Interestingly, according to some researchers (Sinanagic, Civic, and Kamaric, 2012), actions taken by government agencies to improve home environment to minimum international standards results in attraction of more foreign direct investment. To improve country’s image for a good business environment and a good place for FDI various actors need to be taken into consideration. In this sense, especially in developing countries, public money should be first used to improve infrastructure, to reduce corruption, to develop corporate finance, to educate people and prepare knowledgeable and skillful workers rather than trying to promote the country by marketing and struggling for creating advertising campaigns for this. Confirming this idea, Brossard (1998) also empirically proves that although OIP (Investment Promotion Organization) has an essential role in foreign direct investment, it is anyway not a significant factor to give a priority. More specifically, the information and data services based on the key location provided by the OIP offer the most for investor needs and it was discovered that small investors also support the staff. According to Mucchielli (1998), FDI strategy proposed is the use of different countries to attract national institutions and to promote investment. According to the author, these institutions have three objectives: to improve the image of the host country in the international investment community;Access local and foreign investors; provide a range of services like hospitality for potential investors and effective capacity building. To achieve these objectives, variety of media, advertising, trade fairs, tele-marketing should be approached and implementation process should be well monitored. On this issue, Kalamova and Conrad (2010) found that difference between actual picture of a country and a stereotype about the country also has impact on foreign direct investment flows. Stereotype cited as “Excellent German quality” emphasizes German quality yet at the same time, through its positive impact increases Germany’s ability to attract foreign direct investment. If a US company wants to produce a product with high quality for European market, there is a high probability that Germany will be considered when compared with other countries.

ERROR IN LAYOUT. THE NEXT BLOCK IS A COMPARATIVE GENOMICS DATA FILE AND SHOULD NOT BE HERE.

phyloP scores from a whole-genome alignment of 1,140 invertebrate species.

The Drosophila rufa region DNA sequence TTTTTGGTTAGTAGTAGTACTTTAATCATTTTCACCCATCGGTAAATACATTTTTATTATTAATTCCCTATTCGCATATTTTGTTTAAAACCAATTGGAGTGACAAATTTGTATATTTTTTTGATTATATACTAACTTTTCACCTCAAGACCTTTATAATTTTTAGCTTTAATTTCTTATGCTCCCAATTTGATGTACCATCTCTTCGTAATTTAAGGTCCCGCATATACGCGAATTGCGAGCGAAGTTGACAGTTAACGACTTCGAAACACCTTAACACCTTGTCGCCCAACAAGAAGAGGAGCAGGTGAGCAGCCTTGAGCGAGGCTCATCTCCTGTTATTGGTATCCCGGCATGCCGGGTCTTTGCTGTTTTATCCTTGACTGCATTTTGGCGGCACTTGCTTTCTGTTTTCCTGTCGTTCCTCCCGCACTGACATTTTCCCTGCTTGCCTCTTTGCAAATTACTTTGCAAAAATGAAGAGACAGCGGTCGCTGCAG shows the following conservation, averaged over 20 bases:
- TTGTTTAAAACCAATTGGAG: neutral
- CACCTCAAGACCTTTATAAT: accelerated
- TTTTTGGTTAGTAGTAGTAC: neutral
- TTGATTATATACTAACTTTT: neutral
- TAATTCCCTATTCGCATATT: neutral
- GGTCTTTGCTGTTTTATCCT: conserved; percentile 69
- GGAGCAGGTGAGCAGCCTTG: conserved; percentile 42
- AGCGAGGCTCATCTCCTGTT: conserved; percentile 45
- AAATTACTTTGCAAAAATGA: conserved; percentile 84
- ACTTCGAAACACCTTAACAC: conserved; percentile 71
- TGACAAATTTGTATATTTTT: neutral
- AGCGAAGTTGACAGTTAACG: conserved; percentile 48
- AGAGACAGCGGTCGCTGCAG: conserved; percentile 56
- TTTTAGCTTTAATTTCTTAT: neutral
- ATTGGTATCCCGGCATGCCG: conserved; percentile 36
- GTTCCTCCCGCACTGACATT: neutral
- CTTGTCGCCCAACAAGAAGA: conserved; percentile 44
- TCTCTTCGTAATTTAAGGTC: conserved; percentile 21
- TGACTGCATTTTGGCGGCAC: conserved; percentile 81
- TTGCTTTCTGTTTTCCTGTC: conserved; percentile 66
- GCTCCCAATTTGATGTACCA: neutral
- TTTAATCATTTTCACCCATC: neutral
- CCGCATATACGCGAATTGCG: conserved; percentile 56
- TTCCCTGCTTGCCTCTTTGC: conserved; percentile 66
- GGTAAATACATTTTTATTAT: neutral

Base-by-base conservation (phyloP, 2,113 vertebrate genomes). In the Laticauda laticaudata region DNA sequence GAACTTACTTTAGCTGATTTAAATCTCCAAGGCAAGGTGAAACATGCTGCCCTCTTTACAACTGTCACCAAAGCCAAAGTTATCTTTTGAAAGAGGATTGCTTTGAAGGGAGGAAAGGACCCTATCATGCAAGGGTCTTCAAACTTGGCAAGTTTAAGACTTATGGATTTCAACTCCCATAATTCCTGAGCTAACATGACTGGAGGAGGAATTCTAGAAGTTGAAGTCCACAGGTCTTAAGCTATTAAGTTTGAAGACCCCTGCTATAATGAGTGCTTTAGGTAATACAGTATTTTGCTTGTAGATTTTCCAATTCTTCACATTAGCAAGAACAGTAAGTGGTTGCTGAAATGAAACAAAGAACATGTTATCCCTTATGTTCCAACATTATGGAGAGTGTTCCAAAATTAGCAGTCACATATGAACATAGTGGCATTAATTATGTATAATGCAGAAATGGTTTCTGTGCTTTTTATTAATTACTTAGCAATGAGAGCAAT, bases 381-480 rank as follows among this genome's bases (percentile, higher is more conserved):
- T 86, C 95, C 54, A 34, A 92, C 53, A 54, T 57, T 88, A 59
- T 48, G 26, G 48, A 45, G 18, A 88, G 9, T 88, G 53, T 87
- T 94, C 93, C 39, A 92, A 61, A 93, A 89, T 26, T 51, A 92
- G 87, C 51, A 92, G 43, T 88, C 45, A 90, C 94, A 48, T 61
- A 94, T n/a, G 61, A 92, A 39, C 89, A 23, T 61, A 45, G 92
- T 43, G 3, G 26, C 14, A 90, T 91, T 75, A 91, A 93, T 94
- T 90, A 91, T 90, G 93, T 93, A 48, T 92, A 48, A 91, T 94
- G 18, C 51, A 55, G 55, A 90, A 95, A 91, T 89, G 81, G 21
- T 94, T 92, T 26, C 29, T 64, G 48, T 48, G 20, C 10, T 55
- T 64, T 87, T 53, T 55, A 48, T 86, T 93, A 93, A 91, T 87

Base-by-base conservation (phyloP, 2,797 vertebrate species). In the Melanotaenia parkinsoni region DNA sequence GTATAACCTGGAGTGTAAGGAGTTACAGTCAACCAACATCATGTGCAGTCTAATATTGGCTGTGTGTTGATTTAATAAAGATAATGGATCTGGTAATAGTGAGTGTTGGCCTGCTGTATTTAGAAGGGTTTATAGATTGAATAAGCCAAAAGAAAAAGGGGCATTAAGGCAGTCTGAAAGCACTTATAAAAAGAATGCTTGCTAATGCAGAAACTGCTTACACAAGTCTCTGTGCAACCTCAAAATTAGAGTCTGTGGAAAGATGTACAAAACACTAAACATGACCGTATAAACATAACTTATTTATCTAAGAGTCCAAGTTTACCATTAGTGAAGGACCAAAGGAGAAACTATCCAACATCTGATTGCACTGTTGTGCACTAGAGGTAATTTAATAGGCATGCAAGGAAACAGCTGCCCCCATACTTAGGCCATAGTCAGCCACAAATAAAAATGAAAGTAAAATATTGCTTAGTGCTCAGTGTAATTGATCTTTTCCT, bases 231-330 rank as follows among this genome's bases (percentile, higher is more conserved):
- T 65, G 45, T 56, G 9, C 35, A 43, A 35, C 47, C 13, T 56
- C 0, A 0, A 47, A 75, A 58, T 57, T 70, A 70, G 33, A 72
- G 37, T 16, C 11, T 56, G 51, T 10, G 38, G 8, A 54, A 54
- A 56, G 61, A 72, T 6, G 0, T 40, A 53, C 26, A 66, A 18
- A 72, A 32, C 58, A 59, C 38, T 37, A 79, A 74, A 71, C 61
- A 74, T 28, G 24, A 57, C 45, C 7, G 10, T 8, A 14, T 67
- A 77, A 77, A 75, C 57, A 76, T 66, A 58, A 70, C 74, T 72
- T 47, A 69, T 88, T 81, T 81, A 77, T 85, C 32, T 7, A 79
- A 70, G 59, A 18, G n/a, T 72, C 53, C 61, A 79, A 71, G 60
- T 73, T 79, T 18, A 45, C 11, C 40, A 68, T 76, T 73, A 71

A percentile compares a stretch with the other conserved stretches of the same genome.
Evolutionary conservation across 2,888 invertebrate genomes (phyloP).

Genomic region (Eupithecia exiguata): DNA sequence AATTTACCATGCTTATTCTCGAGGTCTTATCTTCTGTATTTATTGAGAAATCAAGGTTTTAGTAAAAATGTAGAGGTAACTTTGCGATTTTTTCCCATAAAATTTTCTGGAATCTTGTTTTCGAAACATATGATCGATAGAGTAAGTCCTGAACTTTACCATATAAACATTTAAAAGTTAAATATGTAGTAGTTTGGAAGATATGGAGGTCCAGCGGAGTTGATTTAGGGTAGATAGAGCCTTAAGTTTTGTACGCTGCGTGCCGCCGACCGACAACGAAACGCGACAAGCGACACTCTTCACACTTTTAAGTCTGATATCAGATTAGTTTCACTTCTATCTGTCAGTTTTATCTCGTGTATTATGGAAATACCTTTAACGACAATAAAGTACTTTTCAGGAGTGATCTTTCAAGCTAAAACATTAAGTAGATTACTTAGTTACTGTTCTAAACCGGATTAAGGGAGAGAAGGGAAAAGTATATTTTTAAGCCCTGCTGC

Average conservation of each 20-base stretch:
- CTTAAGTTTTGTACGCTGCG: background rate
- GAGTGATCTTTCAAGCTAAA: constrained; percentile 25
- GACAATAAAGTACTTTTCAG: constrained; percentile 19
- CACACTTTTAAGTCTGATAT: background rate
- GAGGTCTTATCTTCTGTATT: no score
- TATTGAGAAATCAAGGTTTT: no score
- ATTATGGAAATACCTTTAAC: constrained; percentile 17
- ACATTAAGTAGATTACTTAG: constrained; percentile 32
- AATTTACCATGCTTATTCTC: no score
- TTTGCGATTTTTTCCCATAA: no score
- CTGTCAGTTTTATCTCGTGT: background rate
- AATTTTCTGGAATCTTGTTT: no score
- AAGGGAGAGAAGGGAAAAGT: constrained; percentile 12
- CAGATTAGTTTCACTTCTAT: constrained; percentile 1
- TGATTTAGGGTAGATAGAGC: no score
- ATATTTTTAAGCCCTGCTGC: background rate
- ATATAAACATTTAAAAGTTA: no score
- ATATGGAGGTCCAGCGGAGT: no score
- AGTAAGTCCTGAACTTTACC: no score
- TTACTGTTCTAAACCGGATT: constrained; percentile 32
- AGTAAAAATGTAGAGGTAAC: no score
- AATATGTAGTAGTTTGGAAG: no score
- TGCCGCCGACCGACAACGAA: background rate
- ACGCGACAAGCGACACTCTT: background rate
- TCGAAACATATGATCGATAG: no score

Finally, according to several authors (Johnson, Toledano, Strauss, and James, 2013, Mayer and Mucchielli 1999; Thomas, 2007; 2011), there is a powerful national competition to attract foreign investment, particularly, within the European Community. Dunning (1998) notes even a competition within the same country or region to attract FDI. According to Dunning (2009), different incentives are required to attract different types of investments. Similarly, the determinants of investment vary across different business types, one that led to the export of natural resources put less emphasis on the local market scale.